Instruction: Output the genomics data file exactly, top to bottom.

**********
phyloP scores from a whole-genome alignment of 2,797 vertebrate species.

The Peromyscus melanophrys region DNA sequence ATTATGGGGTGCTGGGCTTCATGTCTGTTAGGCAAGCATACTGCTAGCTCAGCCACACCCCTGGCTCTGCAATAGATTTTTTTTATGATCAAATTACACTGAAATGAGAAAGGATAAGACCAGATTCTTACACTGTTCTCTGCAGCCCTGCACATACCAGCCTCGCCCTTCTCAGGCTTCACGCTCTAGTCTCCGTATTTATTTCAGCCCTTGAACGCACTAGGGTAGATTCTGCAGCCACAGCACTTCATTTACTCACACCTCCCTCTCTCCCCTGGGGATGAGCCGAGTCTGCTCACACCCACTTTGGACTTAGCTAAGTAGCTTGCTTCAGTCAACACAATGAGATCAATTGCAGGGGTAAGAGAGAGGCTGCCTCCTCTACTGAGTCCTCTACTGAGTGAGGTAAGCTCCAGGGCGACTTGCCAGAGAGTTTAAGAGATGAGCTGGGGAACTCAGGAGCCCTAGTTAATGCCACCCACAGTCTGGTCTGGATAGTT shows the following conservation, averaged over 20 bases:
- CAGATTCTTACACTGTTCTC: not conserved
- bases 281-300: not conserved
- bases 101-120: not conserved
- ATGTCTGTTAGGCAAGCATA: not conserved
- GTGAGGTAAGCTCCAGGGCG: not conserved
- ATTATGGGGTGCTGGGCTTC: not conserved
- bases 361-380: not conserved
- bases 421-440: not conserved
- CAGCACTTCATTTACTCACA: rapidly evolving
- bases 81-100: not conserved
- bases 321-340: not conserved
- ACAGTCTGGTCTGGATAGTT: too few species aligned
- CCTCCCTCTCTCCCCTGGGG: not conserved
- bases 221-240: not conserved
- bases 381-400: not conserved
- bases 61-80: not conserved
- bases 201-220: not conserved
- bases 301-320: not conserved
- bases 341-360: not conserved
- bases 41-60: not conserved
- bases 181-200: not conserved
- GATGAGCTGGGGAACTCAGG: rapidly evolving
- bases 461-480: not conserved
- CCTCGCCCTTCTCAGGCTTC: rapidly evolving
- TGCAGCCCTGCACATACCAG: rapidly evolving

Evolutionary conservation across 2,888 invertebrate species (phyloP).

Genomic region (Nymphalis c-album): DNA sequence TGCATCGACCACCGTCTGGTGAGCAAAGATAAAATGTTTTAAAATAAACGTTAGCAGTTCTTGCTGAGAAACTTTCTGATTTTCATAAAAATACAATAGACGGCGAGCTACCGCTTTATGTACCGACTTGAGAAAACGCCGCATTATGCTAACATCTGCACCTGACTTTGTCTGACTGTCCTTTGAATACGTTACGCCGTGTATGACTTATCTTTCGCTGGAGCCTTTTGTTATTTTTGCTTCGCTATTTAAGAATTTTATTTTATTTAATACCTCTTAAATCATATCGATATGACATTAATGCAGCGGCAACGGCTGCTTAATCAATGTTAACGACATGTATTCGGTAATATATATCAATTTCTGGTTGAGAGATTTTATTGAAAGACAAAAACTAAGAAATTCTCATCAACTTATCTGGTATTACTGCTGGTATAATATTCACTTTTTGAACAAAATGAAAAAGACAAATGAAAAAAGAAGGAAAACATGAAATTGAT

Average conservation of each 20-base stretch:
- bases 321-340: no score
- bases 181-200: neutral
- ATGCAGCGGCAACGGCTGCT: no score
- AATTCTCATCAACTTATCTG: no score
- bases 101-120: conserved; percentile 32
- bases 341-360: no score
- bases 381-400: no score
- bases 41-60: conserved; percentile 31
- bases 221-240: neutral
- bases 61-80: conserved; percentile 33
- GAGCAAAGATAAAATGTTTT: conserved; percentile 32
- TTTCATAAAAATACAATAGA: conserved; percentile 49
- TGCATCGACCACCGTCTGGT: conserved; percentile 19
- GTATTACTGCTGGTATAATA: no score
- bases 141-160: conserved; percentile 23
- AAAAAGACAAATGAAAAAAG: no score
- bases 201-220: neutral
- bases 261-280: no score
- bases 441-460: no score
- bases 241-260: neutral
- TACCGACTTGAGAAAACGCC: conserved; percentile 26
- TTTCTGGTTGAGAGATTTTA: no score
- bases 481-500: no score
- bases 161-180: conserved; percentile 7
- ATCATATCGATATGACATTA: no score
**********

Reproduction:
phyloP scores from a whole-genome alignment of 2,797 vertebrate species.

The Peromyscus melanophrys region DNA sequence ATTATGGGGTGCTGGGCTTCATGTCTGTTAGGCAAGCATACTGCTAGCTCAGCCACACCCCTGGCTCTGCAATAGATTTTTTTTATGATCAAATTACACTGAAATGAGAAAGGATAAGACCAGATTCTTACACTGTTCTCTGCAGCCCTGCACATACCAGCCTCGCCCTTCTCAGGCTTCACGCTCTAGTCTCCGTATTTATTTCAGCCCTTGAACGCACTAGGGTAGATTCTGCAGCCACAGCACTTCATTTACTCACACCTCCCTCTCTCCCCTGGGGATGAGCCGAGTCTGCTCACACCCACTTTGGACTTAGCTAAGTAGCTTGCTTCAGTCAACACAATGAGATCAATTGCAGGGGTAAGAGAGAGGCTGCCTCCTCTACTGAGTCCTCTACTGAGTGAGGTAAGCTCCAGGGCGACTTGCCAGAGAGTTTAAGAGATGAGCTGGGGAACTCAGGAGCCCTAGTTAATGCCACCCACAGTCTGGTCTGGATAGTT shows the following conservation, averaged over 20 bases:
- CAGATTCTTACACTGTTCTC: not conserved
- bases 281-300: not conserved
- bases 101-120: not conserved
- ATGTCTGTTAGGCAAGCATA: not conserved
- GTGAGGTAAGCTCCAGGGCG: not conserved
- ATTATGGGGTGCTGGGCTTC: not conserved
- bases 361-380: not conserved
- bases 421-440: not conserved
- CAGCACTTCATTTACTCACA: rapidly evolving
- bases 81-100: not conserved
- bases 321-340: not conserved
- ACAGTCTGGTCTGGATAGTT: too few species aligned
- CCTCCCTCTCTCCCCTGGGG: not conserved
- bases 221-240: not conserved
- bases 381-400: not conserved
- bases 61-80: not conserved
- bases 201-220: not conserved
- bases 301-320: not conserved
- bases 341-360: not conserved
- bases 41-60: not conserved
- bases 181-200: not conserved
- GATGAGCTGGGGAACTCAGG: rapidly evolving
- bases 461-480: not conserved
- CCTCGCCCTTCTCAGGCTTC: rapidly evolving
- TGCAGCCCTGCACATACCAG: rapidly evolving

Evolutionary conservation across 2,888 invertebrate species (phyloP).

Genomic region (Nymphalis c-album): DNA sequence TGCATCGACCACCGTCTGGTGAGCAAAGATAAAATGTTTTAAAATAAACGTTAGCAGTTCTTGCTGAGAAACTTTCTGATTTTCATAAAAATACAATAGACGGCGAGCTACCGCTTTATGTACCGACTTGAGAAAACGCCGCATTATGCTAACATCTGCACCTGACTTTGTCTGACTGTCCTTTGAATACGTTACGCCGTGTATGACTTATCTTTCGCTGGAGCCTTTTGTTATTTTTGCTTCGCTATTTAAGAATTTTATTTTATTTAATACCTCTTAAATCATATCGATATGACATTAATGCAGCGGCAACGGCTGCTTAATCAATGTTAACGACATGTATTCGGTAATATATATCAATTTCTGGTTGAGAGATTTTATTGAAAGACAAAAACTAAGAAATTCTCATCAACTTATCTGGTATTACTGCTGGTATAATATTCACTTTTTGAACAAAATGAAAAAGACAAATGAAAAAAGAAGGAAAACATGAAATTGAT

Average conservation of each 20-base stretch:
- bases 321-340: no score
- bases 181-200: neutral
- ATGCAGCGGCAACGGCTGCT: no score
- AATTCTCATCAACTTATCTG: no score
- bases 101-120: conserved; percentile 32
- bases 341-360: no score
- bases 381-400: no score
- bases 41-60: conserved; percentile 31
- bases 221-240: neutral
- bases 61-80: conserved; percentile 33
- GAGCAAAGATAAAATGTTTT: conserved; percentile 32
- TTTCATAAAAATACAATAGA: conserved; percentile 49
- TGCATCGACCACCGTCTGGT: conserved; percentile 19
- GTATTACTGCTGGTATAATA: no score
- bases 141-160: conserved; percentile 23
- AAAAAGACAAATGAAAAAAG: no score
- bases 201-220: neutral
- bases 261-280: no score
- bases 441-460: no score
- bases 241-260: neutral
- TACCGACTTGAGAAAACGCC: conserved; percentile 26
- TTTCTGGTTGAGAGATTTTA: no score
- bases 481-500: no score
- bases 161-180: conserved; percentile 7
- ATCATATCGATATGACATTA: no score